- The third expectation is that any resource you use or paraphrase will be properly referenced at the end of your paper. The use of references is critically important in an academic environment and this course is no exception. If you’re going into a career in politics it’s apparently acceptable to just make up your own facts, or use “someone told me” as a reference. But thankfully this is a Computer Science / Cyber Security class.
There have been several cases of famous and semi-famous people who have lost their jobs or been highly embarrassed because they were caught publishing work they called their own when in fact they had copied large sections from other people. The standard excuse is that they “forgot” to provide proper citation, but that doesn’t seem to be an acceptable explanation. In case you’re interested in reading more about famous or infamous people that have been caught plagiarizing and the problems it has caused them, here are a couple of websites that list some of the more infamous cases:
Proper citation not only ensures that you are doing original work, it also prevents you from making stuff up. For example I could state that on average 55% of CBC students find jobs that pay over $200 per hour, 23% find jobs that pay at least $75 per hour, while the other 43% make at least $90,000 per year. You might assume that these numbers are correct since I’m an instructor at CBC and I may have access to this data. But wouldn’t it be great if I could provide a citation to the document containing the original data so that you could verify this for yourself.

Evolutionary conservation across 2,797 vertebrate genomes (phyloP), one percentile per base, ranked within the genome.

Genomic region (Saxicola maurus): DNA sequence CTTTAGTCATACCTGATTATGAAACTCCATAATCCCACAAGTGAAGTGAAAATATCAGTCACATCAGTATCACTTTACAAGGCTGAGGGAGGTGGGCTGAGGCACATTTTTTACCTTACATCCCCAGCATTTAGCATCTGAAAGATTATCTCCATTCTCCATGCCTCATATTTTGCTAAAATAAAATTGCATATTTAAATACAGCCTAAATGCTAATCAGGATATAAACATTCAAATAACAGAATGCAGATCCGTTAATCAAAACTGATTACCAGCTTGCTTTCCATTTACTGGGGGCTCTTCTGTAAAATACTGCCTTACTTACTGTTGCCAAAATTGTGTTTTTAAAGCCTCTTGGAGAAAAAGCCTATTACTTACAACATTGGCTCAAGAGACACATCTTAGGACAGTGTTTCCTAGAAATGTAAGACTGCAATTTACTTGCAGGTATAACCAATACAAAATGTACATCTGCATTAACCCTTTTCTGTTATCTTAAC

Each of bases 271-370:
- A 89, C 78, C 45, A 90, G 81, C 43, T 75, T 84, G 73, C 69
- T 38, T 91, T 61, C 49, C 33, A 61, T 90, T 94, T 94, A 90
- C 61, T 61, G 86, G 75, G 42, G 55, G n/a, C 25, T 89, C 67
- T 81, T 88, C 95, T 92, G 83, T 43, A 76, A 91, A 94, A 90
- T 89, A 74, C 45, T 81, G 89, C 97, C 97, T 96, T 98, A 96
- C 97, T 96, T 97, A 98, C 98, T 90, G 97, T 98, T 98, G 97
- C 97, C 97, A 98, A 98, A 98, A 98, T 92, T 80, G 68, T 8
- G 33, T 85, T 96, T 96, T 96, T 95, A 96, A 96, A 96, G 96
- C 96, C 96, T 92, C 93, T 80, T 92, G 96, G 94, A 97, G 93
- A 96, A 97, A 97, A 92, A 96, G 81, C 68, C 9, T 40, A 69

Citation Format – As stated above you must include proper references in all of your papers, at least one per paper. The references go at the end of your paper and must be formatted correctly. There are actually several different formats with main ones being APA, MLA, or Chicago Style; however to receive credit for your references you must use the APA format for any assignments in this class. With APA you only need to add a list of references to the end of each paper, you do not need to add subscripts to your text and footers on pages using referenced text.
Building the the reference list in APA format can be a little confusing, even painful at first. This is especially true if you’re using a variety of sources like books, magazines and websites, and trying to build each reference manually. However there are two things that can make building the citations much simpler. The first is to use an online tool like the Citation Machine website to build the citations. The link for the page for building APA format citations for websites is: